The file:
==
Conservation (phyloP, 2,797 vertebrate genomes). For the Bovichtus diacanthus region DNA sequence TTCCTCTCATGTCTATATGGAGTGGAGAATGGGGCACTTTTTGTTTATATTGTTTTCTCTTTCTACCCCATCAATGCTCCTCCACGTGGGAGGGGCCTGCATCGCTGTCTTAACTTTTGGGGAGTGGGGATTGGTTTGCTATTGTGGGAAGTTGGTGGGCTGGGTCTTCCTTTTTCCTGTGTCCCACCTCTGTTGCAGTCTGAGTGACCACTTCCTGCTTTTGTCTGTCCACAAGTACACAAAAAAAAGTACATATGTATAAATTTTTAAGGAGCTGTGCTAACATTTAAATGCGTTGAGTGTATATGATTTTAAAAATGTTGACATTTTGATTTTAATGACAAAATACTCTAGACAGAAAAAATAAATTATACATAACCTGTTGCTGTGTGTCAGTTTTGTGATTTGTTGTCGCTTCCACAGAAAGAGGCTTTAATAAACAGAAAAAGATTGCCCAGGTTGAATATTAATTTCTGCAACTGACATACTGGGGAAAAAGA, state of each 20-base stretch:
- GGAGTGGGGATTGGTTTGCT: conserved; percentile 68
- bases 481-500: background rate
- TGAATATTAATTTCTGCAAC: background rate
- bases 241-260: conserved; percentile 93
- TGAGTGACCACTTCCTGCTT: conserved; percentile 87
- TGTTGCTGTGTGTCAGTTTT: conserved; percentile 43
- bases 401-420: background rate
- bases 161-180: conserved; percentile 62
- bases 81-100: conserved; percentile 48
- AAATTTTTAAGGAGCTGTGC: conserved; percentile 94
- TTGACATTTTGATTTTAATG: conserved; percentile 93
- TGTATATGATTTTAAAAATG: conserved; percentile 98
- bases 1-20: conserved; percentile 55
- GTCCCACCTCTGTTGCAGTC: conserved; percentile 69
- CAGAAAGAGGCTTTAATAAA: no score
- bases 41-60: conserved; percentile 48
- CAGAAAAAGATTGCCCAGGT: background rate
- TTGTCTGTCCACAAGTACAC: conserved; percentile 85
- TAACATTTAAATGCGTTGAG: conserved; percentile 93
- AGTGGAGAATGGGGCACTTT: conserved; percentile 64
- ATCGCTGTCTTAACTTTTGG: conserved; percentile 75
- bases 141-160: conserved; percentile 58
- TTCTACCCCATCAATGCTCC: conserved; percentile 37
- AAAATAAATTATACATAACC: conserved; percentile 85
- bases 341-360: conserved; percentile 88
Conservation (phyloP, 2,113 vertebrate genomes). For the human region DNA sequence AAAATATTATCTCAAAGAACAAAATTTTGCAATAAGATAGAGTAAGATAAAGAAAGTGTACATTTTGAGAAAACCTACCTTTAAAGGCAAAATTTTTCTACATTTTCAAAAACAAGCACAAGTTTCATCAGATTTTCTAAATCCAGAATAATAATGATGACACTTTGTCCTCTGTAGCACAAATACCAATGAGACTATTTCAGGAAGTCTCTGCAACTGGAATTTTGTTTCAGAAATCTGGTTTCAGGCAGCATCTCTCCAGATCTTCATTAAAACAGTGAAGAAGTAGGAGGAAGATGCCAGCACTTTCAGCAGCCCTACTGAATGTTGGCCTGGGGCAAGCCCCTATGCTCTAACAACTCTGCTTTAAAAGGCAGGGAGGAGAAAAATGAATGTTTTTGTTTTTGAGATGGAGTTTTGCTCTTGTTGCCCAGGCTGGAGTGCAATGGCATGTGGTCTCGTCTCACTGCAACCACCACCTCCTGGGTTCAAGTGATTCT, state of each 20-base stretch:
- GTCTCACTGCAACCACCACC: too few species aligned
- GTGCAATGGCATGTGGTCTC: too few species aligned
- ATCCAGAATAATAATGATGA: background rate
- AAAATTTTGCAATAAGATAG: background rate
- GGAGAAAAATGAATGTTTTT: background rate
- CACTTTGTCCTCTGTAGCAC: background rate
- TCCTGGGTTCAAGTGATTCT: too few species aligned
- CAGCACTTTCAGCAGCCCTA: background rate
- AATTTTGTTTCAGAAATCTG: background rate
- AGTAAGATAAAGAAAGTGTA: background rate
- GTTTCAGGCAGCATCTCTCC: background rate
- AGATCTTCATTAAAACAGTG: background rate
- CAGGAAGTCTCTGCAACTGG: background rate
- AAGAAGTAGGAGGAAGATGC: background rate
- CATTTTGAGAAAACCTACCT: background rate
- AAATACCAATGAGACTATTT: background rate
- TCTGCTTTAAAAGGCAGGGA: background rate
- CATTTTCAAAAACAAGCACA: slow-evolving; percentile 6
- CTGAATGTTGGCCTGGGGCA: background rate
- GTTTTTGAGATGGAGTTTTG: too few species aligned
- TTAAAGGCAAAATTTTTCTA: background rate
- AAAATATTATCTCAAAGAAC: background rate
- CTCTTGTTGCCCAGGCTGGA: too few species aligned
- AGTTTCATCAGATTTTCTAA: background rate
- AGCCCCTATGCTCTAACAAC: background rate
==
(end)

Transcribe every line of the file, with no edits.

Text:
Conservation (phyloP, 2,797 vertebrate genomes). For the Bovichtus diacanthus region DNA sequence TTCCTCTCATGTCTATATGGAGTGGAGAATGGGGCACTTTTTGTTTATATTGTTTTCTCTTTCTACCCCATCAATGCTCCTCCACGTGGGAGGGGCCTGCATCGCTGTCTTAACTTTTGGGGAGTGGGGATTGGTTTGCTATTGTGGGAAGTTGGTGGGCTGGGTCTTCCTTTTTCCTGTGTCCCACCTCTGTTGCAGTCTGAGTGACCACTTCCTGCTTTTGTCTGTCCACAAGTACACAAAAAAAAGTACATATGTATAAATTTTTAAGGAGCTGTGCTAACATTTAAATGCGTTGAGTGTATATGATTTTAAAAATGTTGACATTTTGATTTTAATGACAAAATACTCTAGACAGAAAAAATAAATTATACATAACCTGTTGCTGTGTGTCAGTTTTGTGATTTGTTGTCGCTTCCACAGAAAGAGGCTTTAATAAACAGAAAAAGATTGCCCAGGTTGAATATTAATTTCTGCAACTGACATACTGGGGAAAAAGA, state of each 20-base stretch:
- GGAGTGGGGATTGGTTTGCT: conserved; percentile 68
- bases 481-500: background rate
- TGAATATTAATTTCTGCAAC: background rate
- bases 241-260: conserved; percentile 93
- TGAGTGACCACTTCCTGCTT: conserved; percentile 87
- TGTTGCTGTGTGTCAGTTTT: conserved; percentile 43
- bases 401-420: background rate
- bases 161-180: conserved; percentile 62
- bases 81-100: conserved; percentile 48
- AAATTTTTAAGGAGCTGTGC: conserved; percentile 94
- TTGACATTTTGATTTTAATG: conserved; percentile 93
- TGTATATGATTTTAAAAATG: conserved; percentile 98
- bases 1-20: conserved; percentile 55
- GTCCCACCTCTGTTGCAGTC: conserved; percentile 69
- CAGAAAGAGGCTTTAATAAA: no score
- bases 41-60: conserved; percentile 48
- CAGAAAAAGATTGCCCAGGT: background rate
- TTGTCTGTCCACAAGTACAC: conserved; percentile 85
- TAACATTTAAATGCGTTGAG: conserved; percentile 93
- AGTGGAGAATGGGGCACTTT: conserved; percentile 64
- ATCGCTGTCTTAACTTTTGG: conserved; percentile 75
- bases 141-160: conserved; percentile 58
- TTCTACCCCATCAATGCTCC: conserved; percentile 37
- AAAATAAATTATACATAACC: conserved; percentile 85
- bases 341-360: conserved; percentile 88
Conservation (phyloP, 2,113 vertebrate genomes). For the human region DNA sequence AAAATATTATCTCAAAGAACAAAATTTTGCAATAAGATAGAGTAAGATAAAGAAAGTGTACATTTTGAGAAAACCTACCTTTAAAGGCAAAATTTTTCTACATTTTCAAAAACAAGCACAAGTTTCATCAGATTTTCTAAATCCAGAATAATAATGATGACACTTTGTCCTCTGTAGCACAAATACCAATGAGACTATTTCAGGAAGTCTCTGCAACTGGAATTTTGTTTCAGAAATCTGGTTTCAGGCAGCATCTCTCCAGATCTTCATTAAAACAGTGAAGAAGTAGGAGGAAGATGCCAGCACTTTCAGCAGCCCTACTGAATGTTGGCCTGGGGCAAGCCCCTATGCTCTAACAACTCTGCTTTAAAAGGCAGGGAGGAGAAAAATGAATGTTTTTGTTTTTGAGATGGAGTTTTGCTCTTGTTGCCCAGGCTGGAGTGCAATGGCATGTGGTCTCGTCTCACTGCAACCACCACCTCCTGGGTTCAAGTGATTCT, state of each 20-base stretch:
- GTCTCACTGCAACCACCACC: too few species aligned
- GTGCAATGGCATGTGGTCTC: too few species aligned
- ATCCAGAATAATAATGATGA: background rate
- AAAATTTTGCAATAAGATAG: background rate
- GGAGAAAAATGAATGTTTTT: background rate
- CACTTTGTCCTCTGTAGCAC: background rate
- TCCTGGGTTCAAGTGATTCT: too few species aligned
- CAGCACTTTCAGCAGCCCTA: background rate
- AATTTTGTTTCAGAAATCTG: background rate
- AGTAAGATAAAGAAAGTGTA: background rate
- GTTTCAGGCAGCATCTCTCC: background rate
- AGATCTTCATTAAAACAGTG: background rate
- CAGGAAGTCTCTGCAACTGG: background rate
- AAGAAGTAGGAGGAAGATGC: background rate
- CATTTTGAGAAAACCTACCT: background rate
- AAATACCAATGAGACTATTT: background rate
- TCTGCTTTAAAAGGCAGGGA: background rate
- CATTTTCAAAAACAAGCACA: slow-evolving; percentile 6
- CTGAATGTTGGCCTGGGGCA: background rate
- GTTTTTGAGATGGAGTTTTG: too few species aligned
- TTAAAGGCAAAATTTTTCTA: background rate
- AAAATATTATCTCAAAGAAC: background rate
- CTCTTGTTGCCCAGGCTGGA: too few species aligned
- AGTTTCATCAGATTTTCTAA: background rate
- AGCCCCTATGCTCTAACAAC: background rate